Research Article: Association between chronic periodontitis and the risk of Alzheimer’s disease: a retrospective, population-based, matched-cohort study

Date Published: August 8, 2017

Publisher: BioMed Central

Author(s): Chang-Kai Chen, Yung-Tsan Wu, Yu-Chao Chang.

http://doi.org/10.1186/s13195-017-0282-6

Abstract

Although recent short-term cross-sectional studies have revealed that chronic periodontitis (CP) may be a risk factor for increased cognitive impairment in patients with Alzheimer’s disease (AD), systematic reviews and long-term longitudinal studies have provided less clear evidence regarding the relationship between CP and AD. Therefore, we conducted a retrospective cohort study using the National Health Insurance Research Database (NHIRD) of Taiwan to determine whether patients with CP are at increased risk of developing AD.

We conducted a retrospective matched-cohort study using the NHIRD of Taiwan. We identified 9291 patients newly diagnosed with CP between 1997 and 2004. A total of 18,672 patients without CP were matched to the patient cohort according to sex, age, index year, co-morbidity and urbanisation level. Cox proportional hazards regression analyses were performed to evaluate the subsequent risk of AD.

Patients with CP had a higher prevalence of hyperlipidaemia, depression, traumatic brain injury and co-morbidities, as well as higher urbanisation levels, than those in the unexposed cohort (all p < 0.01). At the final follow-up, totals of 115 (1.24%) and 208 (1.11%) individuals in the CP exposed and unexposed groups, respectively, had developed AD. Patients with 10 years of CP exposure exhibited a higher risk of developing AD than unexposed groups (adjusted HR 1.707, 95% CI 1.152–2.528, p = 0.0077). Our findings demonstrate that 10-year CP exposure was associated with a 1.707-fold increase in the risk of developing AD. These findings highlight the need to prevent progression of periodontal disease and promote healthcare service at the national level.

Partial Text

Alzheimer’s disease (AD) is a neurodegenerative disease characterised by progressive cognitive decline and memory loss, inevitably leading to complete loss of mental faculties and death [1]. AD is the most common cause of dementia in older adults [2–5]. Furthermore, due to increasing life expectancy and lifestyle changes, recent projections have indicated that 1 in 85 individuals will be diagnosed with AD by 2050 [6].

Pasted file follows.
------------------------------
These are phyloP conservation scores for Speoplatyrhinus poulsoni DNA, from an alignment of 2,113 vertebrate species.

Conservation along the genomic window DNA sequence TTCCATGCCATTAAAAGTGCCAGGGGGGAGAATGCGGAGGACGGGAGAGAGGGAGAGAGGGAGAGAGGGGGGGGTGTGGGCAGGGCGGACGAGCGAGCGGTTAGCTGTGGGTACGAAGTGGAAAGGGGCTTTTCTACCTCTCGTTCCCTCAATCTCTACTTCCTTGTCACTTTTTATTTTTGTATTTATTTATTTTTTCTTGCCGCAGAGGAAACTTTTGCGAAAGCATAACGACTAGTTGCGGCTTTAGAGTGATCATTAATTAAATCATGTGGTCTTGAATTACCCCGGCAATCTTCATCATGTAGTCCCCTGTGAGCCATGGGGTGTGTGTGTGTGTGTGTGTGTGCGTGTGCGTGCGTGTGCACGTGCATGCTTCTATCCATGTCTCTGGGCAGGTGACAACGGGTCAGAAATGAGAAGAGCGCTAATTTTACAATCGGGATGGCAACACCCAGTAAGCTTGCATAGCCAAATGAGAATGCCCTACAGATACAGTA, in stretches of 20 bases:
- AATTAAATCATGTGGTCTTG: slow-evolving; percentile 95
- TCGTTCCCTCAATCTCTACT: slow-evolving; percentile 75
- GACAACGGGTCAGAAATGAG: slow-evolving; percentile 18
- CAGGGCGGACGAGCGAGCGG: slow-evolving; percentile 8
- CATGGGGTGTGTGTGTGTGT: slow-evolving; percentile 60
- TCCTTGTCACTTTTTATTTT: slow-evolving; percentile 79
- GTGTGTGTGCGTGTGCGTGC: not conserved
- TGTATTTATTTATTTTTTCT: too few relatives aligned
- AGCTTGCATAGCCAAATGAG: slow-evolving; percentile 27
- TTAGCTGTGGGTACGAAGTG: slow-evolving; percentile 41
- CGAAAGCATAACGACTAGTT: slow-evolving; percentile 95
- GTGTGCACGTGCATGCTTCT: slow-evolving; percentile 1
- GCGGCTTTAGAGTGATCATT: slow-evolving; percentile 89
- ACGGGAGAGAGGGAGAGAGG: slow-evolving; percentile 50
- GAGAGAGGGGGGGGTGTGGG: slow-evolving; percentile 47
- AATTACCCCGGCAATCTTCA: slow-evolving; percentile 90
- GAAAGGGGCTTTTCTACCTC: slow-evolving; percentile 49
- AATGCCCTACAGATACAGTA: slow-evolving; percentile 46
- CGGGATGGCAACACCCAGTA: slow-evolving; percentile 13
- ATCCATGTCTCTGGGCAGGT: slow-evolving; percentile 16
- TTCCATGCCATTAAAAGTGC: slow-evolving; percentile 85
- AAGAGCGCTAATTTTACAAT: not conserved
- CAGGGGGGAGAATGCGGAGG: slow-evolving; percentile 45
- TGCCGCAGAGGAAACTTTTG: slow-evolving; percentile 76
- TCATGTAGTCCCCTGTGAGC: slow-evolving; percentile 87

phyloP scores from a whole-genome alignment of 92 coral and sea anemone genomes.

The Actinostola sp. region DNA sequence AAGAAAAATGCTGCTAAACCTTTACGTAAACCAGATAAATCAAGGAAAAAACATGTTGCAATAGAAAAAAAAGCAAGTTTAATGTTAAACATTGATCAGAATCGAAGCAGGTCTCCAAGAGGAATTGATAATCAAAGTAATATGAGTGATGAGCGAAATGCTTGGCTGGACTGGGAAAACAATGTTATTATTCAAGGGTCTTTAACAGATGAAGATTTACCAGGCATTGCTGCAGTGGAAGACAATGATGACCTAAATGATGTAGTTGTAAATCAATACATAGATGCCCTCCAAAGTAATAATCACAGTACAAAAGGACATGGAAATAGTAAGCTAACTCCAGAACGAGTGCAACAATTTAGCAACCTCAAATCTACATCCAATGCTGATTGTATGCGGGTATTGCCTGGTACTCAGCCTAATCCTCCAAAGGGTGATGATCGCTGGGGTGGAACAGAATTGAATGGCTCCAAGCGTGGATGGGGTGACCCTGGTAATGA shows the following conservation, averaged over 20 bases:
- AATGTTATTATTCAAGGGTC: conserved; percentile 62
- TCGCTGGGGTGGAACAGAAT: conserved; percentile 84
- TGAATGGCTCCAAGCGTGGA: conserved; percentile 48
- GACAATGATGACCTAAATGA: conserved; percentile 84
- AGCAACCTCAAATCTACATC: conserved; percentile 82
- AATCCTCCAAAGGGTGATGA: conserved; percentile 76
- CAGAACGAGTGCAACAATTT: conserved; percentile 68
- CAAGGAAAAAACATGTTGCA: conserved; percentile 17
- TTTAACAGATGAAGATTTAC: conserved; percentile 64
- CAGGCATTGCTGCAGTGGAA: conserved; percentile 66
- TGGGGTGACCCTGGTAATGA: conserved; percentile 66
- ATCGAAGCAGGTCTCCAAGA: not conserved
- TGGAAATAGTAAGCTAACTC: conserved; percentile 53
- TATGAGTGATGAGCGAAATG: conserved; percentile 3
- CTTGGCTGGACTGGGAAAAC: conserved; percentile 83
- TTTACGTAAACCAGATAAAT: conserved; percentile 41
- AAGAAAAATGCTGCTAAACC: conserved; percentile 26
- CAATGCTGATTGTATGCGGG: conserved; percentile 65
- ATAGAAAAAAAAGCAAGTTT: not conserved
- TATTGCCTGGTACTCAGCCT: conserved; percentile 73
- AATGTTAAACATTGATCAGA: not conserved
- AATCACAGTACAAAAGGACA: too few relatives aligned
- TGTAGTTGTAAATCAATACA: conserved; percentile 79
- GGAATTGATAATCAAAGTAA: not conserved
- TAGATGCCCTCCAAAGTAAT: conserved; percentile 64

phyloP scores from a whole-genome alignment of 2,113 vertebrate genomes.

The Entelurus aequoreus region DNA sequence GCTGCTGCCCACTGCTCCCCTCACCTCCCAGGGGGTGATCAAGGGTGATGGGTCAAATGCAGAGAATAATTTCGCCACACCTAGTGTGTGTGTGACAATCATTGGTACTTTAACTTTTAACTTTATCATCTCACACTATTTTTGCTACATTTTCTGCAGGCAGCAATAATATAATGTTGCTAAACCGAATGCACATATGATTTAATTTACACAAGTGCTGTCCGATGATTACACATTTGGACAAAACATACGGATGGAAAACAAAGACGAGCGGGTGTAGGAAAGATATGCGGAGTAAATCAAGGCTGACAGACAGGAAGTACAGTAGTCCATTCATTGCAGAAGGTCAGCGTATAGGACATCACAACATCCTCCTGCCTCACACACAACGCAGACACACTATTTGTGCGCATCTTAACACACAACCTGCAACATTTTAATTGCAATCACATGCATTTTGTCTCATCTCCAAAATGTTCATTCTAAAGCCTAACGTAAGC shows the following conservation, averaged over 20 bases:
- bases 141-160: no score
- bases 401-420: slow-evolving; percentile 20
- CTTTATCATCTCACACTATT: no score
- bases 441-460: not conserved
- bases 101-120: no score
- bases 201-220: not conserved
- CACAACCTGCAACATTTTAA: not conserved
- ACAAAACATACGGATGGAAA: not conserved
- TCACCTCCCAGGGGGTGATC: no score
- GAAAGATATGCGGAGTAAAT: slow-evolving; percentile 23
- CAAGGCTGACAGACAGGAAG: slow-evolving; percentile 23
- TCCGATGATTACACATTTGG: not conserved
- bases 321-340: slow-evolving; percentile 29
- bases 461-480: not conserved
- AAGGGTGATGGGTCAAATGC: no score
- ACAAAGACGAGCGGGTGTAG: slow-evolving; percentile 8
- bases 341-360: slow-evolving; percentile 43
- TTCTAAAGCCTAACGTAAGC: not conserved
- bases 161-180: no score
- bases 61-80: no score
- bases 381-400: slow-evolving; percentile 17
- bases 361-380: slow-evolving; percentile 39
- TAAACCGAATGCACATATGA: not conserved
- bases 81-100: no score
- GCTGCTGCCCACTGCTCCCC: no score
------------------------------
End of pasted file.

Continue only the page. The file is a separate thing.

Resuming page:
The baseline characteristics of the study sample are presented in Table 1. Patients with CP had a higher prevalence of hyperlipidaemia, depression and traumatic brain injury, as well as a CCI score and urbanisation level, than the unexposed cohort (all p < 0.01). The mean ages and follow-up times for the exposed and unexposed cohorts were 54.1 ± 10.5 vs. 54.2 ± 10.5 years and 11.9 ± 2.6 vs.12.2 ± 2.6 years, respectively.Table 1Demographic characteristics of the study cohort at baselineVariableTotalChronic periodontitisp valueWithWithoutn%n%n%Total27,963100929110018,672100Sex Female13,11946.92435146.83876846.960.8402 Male14,84453.08494053.17990453.04Age, years 50–5913,94749.88463849.92930949.860.9705 60–69885331.66294531.70590831.64 ≥70516318.46170818.38345518.50Hypertension No665423.80225124.23440323.580.2314 Yes21,30976.20704075.7714,26976.42Hyperlipidaemia No21,65177.43693574.6414,71678.81<0.0001 Yes631222.57235625.36395621.19Chronic kidney disease No17,24361.66569761.3211,54661.840.4009 Yes10,72038.34359438.68712638.16Depression No23,28383.26761982.0015,66483.89<0.0001 Yes468016.74167218.00300816.11Stroke No21,31676.23708176.2114,23576.240.9652 Yes664723.77221023.79443723.76Diabetes mellitus No14,54552.02462749.8991853.12<0.0001 Yes13,41847.98466450.2875446.88Traumatic brain injury No22,51780.52756281.3914,95580.090.0099 Yes544619.48172918.61371719.91CCI score 017,03260.91642369.1310,60956.82<0.0001 1782627.99220623.74562030.10 2310511.106627.13244313.08 ≥316856.034995.3711866.35Urbanisation level 1289610.368909.58200610.74<0.0001 2367513.14121913.12245613.15 319,70770.48668371.9313,02469.75CCI Charlson comorbidity index The present study is the first nationwide population-based matched-cohort study to demonstrate that patients with 10-year CP exposure exhibit an increased risk of developing AD (adjusted HR 1.707), regardless of co-morbidities, CCI score or urbanisation level. The prevalence of AD significantly increases with age, although AD in general is more common in women than in men [3]. AD is characterised by salient inflammatory features, microglial activation and increased levels of pro-inflammatory cytokines, which contribute to the inflammatory status of the central nervous system [37]. As a low-grade systemic disease, CP may involve the slow release of pro-inflammatory cytokines and CRP into the systemic circulation. This low-grade inflammation is thought to impact general systemic health and exacerbate other systemic disorders [38]. Therefore, CP may be a significant source of covert peripheral inflammation within the general population. Periodontitis has a tendency to infiltrate the systemic circulation with inflammatory mediators, thereby resulting in systemic disease. Researchers have proposed that periodontitis can lead to progression of AD by further increasing levels of pro-inflammatory cytokines and can lead to the invasion of micro-organisms from the dental plaque biofilm into the brain [28]. Moreover, these pro-inflammatory cytokines may penetrate the blood-brain barrier and induce neurodegenerative changes that ultimately influence the development of AD [26]. In the present study, we observed a significant correlation between CP and AD only after the 10-year follow-up for the initial diagnosis of CP. This finding supports the notion that pro-inflammatory factors due to CP may slowly and progressively induce neurodegenerative changes that lead to the development of AD. However, further study is required to verify this hypothesis. Our findings demonstrate that 10-year CP exposure was associated with a 1.707-fold increase in the risk of developing AD. These findings highlight the need to prevent progression of periodontal disease and promote healthcare services at the national level.   Source: http://doi.org/10.1186/s13195-017-0282-6